What do CRNA admission committees look for?

  1. I'm having a hard time deciding on my next options, so I thought I'd throw this out for some advice. Obviously, my long-term plan is to enter CRNA school. In the meantime, I'm trying to make my application as competitive as possible. This will be a second career for me, so I'm in the process of finishing up my prerequisites. My plan is to apply to accelerated BSN programs next fall. Since I'll have about a 1 1/2 years before I start the BSN program, I was hoping to fill that time as productively as possible.

    To get straight to the point, my options are to finish a Biochemistry degree or to finish an associate's degree in Anesthesia Technology. I definitely won't have time for both. Basically, it comes down to having a very good background in theory with the biochem degree verses the practical experience of the anesthesia tech degree. What do you think the admissions committee would prefer to see? Lately, I've been leaning toward the biochem degree because I could probably get practical experience through volunteer jobs. Of course, it wouldn't be as in-depth. Anyone have experience on which would be more helpful?

    Thanks for the advice.
    •  
  2. 7 Comments

  3. by   ~FloridaCCRN~
    Read the "sticky" at the top of this page it probably has answered all your questions.
    Hope this helps.
  4. by   childpsych74
    get in the ICU ASAP. Most won't even consider you until you have at least 1 year ICU experience. Better to have more though, IMHO.
  5. by   Corvette Guy
    Quote from runinfool
    I'm having a hard time deciding on my next options, so I thought I'd throw this out for some advice. Obviously, my long-term plan is to enter CRNA school. In the meantime, I'm trying to make my application as competitive as possible. This will be a second career for me, so I'm in the process of finishing up my prerequisites. My plan is to apply to accelerated BSN programs next fall. Since I'll have about a 1 1/2 years before I start the BSN program, I was hoping to fill that time as productively as possible.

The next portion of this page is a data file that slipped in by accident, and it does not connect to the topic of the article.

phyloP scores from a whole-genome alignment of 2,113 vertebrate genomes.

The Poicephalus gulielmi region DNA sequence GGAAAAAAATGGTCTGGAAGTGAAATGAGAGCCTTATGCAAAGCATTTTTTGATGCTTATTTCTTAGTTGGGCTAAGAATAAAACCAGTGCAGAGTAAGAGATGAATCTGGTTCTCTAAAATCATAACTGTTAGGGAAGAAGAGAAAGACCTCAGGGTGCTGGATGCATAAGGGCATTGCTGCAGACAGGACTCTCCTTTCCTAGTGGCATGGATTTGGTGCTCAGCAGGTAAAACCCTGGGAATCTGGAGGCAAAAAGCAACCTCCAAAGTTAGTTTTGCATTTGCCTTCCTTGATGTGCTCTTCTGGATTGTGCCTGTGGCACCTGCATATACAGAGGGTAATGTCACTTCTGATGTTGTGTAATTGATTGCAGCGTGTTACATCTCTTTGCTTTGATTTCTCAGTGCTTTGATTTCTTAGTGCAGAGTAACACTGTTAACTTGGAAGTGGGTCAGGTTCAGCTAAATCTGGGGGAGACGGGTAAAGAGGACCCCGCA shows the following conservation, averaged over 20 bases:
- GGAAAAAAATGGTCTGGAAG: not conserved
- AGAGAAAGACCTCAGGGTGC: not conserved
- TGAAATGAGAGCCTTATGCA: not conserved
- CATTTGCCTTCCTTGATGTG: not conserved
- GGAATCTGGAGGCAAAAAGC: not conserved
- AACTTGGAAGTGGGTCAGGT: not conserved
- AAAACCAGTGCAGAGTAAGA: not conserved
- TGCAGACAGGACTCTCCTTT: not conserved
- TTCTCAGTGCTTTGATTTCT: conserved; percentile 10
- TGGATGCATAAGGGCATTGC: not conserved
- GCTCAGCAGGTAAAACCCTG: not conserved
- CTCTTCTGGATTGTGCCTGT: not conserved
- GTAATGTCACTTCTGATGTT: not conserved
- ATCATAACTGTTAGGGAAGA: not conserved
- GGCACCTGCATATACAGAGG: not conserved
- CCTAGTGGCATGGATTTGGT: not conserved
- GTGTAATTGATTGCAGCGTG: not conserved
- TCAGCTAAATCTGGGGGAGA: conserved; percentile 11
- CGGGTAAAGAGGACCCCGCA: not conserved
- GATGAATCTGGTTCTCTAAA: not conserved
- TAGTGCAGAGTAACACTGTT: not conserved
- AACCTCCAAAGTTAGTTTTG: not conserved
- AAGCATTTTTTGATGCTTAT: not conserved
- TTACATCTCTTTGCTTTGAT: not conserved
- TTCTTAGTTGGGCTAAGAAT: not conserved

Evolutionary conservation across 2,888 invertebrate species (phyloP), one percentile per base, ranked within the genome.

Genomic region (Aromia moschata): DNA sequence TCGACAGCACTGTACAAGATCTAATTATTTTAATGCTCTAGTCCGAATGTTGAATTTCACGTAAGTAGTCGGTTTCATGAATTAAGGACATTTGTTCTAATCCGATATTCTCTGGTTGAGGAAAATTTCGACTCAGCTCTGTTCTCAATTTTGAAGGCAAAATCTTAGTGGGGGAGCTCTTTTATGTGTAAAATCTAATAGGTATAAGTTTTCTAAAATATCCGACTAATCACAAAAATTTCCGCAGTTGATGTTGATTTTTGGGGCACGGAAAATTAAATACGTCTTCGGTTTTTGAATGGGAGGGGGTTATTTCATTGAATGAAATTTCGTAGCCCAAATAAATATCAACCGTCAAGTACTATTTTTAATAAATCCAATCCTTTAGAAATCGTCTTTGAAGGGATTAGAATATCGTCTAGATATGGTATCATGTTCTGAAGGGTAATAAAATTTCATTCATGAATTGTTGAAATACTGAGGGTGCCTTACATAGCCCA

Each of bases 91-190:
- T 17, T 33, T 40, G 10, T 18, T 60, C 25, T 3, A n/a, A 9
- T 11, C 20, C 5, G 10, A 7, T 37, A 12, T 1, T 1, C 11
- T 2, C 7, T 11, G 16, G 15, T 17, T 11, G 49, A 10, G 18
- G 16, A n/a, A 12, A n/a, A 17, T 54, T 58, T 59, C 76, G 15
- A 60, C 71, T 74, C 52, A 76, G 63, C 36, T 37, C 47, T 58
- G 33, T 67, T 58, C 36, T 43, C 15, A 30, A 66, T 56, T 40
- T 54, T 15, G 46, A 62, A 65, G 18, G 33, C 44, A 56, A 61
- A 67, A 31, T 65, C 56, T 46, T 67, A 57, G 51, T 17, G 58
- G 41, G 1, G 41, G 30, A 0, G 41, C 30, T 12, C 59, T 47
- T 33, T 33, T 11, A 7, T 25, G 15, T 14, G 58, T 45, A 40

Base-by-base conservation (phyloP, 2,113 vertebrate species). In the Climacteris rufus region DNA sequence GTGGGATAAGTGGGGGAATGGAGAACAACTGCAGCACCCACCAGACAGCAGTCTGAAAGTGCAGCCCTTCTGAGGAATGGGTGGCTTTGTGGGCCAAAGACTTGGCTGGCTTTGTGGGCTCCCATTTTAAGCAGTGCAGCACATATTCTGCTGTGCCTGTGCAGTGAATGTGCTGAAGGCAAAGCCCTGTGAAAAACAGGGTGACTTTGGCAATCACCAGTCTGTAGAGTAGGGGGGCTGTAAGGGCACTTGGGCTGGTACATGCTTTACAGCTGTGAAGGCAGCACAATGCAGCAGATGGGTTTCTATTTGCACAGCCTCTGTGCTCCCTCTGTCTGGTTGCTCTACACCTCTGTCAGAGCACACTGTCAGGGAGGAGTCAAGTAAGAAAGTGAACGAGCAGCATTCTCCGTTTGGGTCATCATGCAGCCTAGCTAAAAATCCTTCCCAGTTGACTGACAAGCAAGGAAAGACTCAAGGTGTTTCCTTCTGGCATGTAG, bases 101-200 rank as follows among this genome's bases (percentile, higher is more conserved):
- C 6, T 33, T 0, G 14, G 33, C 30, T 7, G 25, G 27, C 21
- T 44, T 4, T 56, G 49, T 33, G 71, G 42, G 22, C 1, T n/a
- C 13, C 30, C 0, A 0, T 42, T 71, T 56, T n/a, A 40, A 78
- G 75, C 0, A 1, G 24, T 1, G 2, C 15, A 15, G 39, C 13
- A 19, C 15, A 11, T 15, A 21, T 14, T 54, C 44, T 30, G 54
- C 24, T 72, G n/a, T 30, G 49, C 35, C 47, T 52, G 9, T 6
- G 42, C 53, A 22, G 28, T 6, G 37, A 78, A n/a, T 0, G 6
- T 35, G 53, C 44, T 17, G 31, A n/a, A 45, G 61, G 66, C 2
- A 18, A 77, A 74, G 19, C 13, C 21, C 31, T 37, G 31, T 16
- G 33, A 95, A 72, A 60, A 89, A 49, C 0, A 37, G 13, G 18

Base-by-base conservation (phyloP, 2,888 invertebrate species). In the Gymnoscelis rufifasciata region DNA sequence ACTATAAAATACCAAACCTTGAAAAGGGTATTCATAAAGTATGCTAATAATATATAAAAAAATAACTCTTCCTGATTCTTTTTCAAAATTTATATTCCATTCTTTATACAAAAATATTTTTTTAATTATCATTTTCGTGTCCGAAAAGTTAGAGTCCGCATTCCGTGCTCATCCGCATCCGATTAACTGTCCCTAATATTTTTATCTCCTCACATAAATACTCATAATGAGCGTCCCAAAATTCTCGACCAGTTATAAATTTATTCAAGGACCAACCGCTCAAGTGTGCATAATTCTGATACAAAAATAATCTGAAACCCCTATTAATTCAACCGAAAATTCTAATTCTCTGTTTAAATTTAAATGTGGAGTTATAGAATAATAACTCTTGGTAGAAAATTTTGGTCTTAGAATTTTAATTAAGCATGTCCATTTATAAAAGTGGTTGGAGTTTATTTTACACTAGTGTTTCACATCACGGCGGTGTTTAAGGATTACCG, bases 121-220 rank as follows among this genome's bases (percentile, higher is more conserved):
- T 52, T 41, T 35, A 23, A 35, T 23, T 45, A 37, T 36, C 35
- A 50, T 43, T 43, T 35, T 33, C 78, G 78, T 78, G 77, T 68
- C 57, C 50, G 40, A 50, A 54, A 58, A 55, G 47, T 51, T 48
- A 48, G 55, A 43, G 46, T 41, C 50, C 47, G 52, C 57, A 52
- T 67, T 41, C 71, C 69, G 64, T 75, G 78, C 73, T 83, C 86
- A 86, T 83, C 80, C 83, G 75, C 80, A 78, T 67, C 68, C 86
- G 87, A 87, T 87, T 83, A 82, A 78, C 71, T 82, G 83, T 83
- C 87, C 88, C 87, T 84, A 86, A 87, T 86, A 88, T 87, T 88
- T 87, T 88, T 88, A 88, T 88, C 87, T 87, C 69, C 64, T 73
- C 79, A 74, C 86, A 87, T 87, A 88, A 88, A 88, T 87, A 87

To get straight to the point, my options are to finish a Biochemistry degree or to finish an associate's degree in Anesthesia Technology. I definitely won't have time for both. Basically, it comes down to having a very good background in theory with the biochem degree verses the practical experience of the anesthesia tech degree. What do you think the admissions committee would prefer to see? Lately, I've been leaning toward the biochem degree because I could probably get practical experience through volunteer jobs. Of course, it wouldn't be as in-depth. Anyone have experience on which would be more helpful?

    Thanks for the advice.
    Associate Degree in Anesthesia Technology?

    :uhoh21:
  6. by   runinfool
    There are a few educational programs out there for the anesthesia tech position. The tech's responsibility is basically to assist the anesthesiologist or CRNA with minor procedures. Here's a link to list of programs:

    http://www.asatt.org/education.html
  7. by   Corvette Guy
    Quote from runinfool
    There are a few educational programs out there for the anesthesia tech position. The tech's responsibility is basically to assist the anesthesiologist or CRNA with minor procedures. Here's a link to list of programs:

    http://www.asatt.org/education.html
    Okay, I had a brain fart. Yes, anesthesia techs are very helpful in the OR.

    However, I'm unaware if this degree [AAS in AT] will strengthen an MSN Anesthesia Nursing program application. I would check the criteria of several CRNA programs you may possibly apply to in the future.

    You will need at least a year's experience in critical care nursing, a high GPA, and in most programs a high GRE score. I have a very good GPA [3.766], yet a not so good GRE score. I've heard mentioned on this site of some programs that will waive the GRE requirement if the applicant has a 3.5, or higher GPA.
  8. by   CRNA, DNSc
    Finish the Biochem degree- it will carry more weight than the technology degree with an admissions committee as well as better prepare you for all of the pharmacology and other sciences. Good Luck!
  9. by   scott brown
    I was curious what my chances were to get an interview and hopefully accepted in to a crna program. I have 2 1/2 almost 3 years in ICU, GRE 900, working on my CCRNA, overall GPA 3.2. any advice would be GREAT! Thanks, Scott B.

close